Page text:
For instance, when Reed called a surprise press conference May 25 to deliver a fiery diatribe calling for the Council to pass his pension plan by June 30, I didn't think his speech was directed at Council members themselves so much as it was at Mitchell, who'd proposed a timetable that envisioned stretching pension deliberations out as far as September — and who is a likely opponent in an upcoming mayoral race. The unmistakable message: Back off or I'll roll over you.
And when Mitchell responded by continuing to push for his September deadline, I figured he was intentionally calling Reed's bluff, even though he claimed only to be interested in finding the best solution to the pension problem. Hence, my follow-up post describing a "Pension showdown: Mayor vs. Council."
Is there a chance I over-sensationalized the situation? In the case of Reed, I don't think so. Although I haven't discussed pension reform with him at any length, I know that he plays to win; if he believes someone is challenging him politically, he's going to push back — hard.
But it's certainly possibly that I ascribed motives to Mitchell that don't represent his true intent. It's possible that the gamesmanship I perceived wasn't actually there. If that's the case, I apologize. Like I say, I've grown cynical about politicians, always assuming that behind their actions lies a plan for political gain. Whatever the case, I still predict the mayor will use pension reform as a major platform in his reelection campaign. We'll see what happens June 30.
You often hear voters say they yearn to elect a non-politician, a straight-talker who's simply trying to do what he or she feels is right, regardless of the politics. Perhaps it's the cynic in me again, but I don't believe this is what people really want because, in most cases, it's not what they respond to. Shirley Franklin was as close to a non-politician as we're likely to see around here, and the public soured on her after she stopped listening to her political advisers. The unfortunate fact is, to be effective in the political arena, good intentions often aren't enough — it helps to be a skilled politician.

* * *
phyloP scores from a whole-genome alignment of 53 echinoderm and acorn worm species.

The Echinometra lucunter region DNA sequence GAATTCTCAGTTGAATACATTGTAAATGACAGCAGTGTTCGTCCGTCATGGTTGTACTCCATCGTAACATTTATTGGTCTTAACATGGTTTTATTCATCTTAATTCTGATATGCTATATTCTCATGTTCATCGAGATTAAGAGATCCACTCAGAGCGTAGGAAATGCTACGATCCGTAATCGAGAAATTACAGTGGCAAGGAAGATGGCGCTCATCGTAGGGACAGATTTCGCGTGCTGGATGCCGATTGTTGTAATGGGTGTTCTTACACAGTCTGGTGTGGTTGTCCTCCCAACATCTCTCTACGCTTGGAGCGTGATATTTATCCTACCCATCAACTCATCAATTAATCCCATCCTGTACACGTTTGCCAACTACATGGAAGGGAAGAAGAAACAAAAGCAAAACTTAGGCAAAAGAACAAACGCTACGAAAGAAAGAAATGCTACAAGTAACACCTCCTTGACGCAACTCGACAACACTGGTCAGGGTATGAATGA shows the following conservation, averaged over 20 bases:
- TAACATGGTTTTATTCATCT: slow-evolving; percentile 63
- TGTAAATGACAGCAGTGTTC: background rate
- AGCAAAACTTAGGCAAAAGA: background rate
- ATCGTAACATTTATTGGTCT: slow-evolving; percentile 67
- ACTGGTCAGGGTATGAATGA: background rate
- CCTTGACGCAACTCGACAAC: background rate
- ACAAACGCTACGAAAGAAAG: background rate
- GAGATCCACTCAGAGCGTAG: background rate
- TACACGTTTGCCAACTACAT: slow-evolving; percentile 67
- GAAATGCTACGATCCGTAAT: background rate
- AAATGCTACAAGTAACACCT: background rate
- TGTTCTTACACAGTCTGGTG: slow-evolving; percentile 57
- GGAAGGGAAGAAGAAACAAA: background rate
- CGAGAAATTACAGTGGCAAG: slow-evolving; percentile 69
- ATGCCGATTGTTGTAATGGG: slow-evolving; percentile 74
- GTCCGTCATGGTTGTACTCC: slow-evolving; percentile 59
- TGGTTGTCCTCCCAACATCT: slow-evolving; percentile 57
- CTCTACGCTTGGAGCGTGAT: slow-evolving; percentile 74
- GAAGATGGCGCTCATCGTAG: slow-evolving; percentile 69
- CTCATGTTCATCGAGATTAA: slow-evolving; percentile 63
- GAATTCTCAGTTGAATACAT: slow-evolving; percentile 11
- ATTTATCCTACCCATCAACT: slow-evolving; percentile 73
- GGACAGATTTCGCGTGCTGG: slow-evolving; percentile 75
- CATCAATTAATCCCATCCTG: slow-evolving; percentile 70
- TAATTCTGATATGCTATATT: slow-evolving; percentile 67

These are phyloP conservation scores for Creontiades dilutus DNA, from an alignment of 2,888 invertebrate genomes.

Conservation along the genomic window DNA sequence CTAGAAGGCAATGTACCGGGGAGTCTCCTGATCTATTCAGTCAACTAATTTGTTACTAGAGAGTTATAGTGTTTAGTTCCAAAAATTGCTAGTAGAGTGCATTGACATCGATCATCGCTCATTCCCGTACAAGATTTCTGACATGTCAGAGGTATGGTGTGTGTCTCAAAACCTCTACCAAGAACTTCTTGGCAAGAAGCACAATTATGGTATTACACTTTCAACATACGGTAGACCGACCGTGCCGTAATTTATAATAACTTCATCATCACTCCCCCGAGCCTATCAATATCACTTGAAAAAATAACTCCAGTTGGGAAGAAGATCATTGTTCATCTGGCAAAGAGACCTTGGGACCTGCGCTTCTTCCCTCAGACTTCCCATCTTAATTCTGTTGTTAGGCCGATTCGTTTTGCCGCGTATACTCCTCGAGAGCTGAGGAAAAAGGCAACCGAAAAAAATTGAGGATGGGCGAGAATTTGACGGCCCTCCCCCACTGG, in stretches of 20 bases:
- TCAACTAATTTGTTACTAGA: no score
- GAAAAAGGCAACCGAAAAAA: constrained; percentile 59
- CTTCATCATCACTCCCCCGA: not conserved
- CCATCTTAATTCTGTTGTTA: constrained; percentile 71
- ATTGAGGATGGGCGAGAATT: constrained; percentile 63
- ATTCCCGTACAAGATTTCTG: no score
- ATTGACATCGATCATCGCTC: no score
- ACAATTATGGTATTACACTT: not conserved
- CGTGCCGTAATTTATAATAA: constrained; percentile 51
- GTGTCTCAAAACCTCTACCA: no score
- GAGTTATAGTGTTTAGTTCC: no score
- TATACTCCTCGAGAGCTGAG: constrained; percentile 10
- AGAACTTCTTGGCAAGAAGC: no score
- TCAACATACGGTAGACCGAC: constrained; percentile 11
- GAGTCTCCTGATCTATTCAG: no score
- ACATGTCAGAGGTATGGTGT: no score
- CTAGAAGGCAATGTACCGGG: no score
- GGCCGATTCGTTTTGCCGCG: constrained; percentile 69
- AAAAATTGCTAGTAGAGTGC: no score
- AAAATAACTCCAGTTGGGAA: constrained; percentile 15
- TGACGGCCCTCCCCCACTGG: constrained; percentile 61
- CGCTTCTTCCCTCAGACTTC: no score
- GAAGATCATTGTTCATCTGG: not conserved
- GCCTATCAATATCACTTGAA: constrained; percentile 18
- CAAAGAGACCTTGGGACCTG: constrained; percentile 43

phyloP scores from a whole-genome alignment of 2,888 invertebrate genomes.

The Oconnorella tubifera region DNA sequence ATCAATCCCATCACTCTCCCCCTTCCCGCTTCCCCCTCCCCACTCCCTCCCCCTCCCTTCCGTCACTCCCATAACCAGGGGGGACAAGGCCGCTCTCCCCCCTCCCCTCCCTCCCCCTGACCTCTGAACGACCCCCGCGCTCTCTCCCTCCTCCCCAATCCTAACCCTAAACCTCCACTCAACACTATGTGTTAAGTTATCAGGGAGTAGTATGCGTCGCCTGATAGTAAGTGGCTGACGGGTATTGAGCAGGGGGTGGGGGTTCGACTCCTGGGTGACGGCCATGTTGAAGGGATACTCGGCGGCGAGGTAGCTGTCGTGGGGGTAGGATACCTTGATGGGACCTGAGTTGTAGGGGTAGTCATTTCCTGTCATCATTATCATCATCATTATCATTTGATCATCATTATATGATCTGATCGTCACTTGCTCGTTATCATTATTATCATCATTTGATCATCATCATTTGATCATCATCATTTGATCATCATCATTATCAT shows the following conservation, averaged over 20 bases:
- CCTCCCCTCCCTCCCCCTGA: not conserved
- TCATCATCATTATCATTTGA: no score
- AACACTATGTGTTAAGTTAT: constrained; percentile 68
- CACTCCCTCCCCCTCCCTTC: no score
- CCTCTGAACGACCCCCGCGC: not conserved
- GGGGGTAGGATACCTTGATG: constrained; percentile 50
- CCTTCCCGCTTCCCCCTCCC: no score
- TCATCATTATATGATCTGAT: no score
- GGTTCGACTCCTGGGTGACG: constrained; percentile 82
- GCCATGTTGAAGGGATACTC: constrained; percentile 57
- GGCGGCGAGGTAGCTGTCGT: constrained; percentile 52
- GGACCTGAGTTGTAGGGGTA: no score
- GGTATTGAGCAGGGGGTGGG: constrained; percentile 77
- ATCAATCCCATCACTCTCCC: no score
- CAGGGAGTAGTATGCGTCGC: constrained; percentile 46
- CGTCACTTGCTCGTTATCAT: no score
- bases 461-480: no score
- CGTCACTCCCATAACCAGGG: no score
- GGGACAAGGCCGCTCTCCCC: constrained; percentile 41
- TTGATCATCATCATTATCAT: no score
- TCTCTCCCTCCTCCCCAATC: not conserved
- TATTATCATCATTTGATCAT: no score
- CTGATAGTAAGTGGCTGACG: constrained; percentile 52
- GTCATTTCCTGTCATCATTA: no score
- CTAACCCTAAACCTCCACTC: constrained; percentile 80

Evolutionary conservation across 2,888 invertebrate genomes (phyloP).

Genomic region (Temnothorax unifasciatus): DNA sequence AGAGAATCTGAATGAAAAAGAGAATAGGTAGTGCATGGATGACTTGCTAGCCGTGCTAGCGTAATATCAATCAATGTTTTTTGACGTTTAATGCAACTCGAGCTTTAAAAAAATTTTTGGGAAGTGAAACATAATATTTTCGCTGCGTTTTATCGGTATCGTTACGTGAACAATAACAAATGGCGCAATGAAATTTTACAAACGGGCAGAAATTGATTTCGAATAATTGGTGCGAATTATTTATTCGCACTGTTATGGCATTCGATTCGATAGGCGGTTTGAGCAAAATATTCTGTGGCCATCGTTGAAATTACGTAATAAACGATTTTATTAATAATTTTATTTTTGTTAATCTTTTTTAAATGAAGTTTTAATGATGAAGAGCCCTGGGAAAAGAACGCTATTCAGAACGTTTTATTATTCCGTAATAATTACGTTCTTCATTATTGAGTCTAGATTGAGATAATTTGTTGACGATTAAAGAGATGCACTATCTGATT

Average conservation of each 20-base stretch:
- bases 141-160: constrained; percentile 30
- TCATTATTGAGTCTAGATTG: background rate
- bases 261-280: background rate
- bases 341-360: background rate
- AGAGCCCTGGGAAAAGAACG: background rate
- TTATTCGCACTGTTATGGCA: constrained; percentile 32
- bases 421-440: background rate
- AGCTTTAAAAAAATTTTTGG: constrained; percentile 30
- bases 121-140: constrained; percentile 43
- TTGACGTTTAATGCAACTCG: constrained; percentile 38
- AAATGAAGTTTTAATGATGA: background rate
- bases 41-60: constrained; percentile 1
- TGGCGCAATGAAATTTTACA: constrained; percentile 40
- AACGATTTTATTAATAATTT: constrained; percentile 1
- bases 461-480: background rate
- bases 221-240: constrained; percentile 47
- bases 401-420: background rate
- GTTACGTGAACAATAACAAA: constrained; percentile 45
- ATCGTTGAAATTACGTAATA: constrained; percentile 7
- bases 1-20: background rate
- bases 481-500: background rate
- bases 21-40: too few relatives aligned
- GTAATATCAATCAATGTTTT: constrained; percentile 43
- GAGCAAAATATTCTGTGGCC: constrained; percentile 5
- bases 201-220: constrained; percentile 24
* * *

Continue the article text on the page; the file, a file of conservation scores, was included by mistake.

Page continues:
The school board's El has learned this lesson the hard way. Not long after taking the chairman's reins, he fired off a memo blasting Mark Elgart, CEO of the Southern Association of Colleges and Schools for meddling in the governance of the Atlanta school system.
Idealistically, El was right — the SACS report outlining the system's failings was shockingly biased and off-the-mark. But, politically, he'd effectively committed harakiri by making an enemy of the private company that confers accreditation on Georgia high schools. Reed, who's nothing if not a pragmatist, has since worked behind the scenes to force El to step aside in favor of someone less likely to rock the boat and endanger the system's accreditation.
Is Reed a bully? Arguably he can be, but big-city politics can be a rough-and-tumble environment and, ultimately, voters are more likely to judge their elected officials on what they got done than on how nice they were doing it. Of course, there's always the exception — in the weeks before 9/11, most of New York was fed up with its jerk of a mayor, Rudy Giuliani.
So, Mayor Reed should be careful not to throw his weight around to the point where the average voter thinks of him as a jerk and a bully.
And I promise to be slightly less cynical when judging politicians' actions. Deal?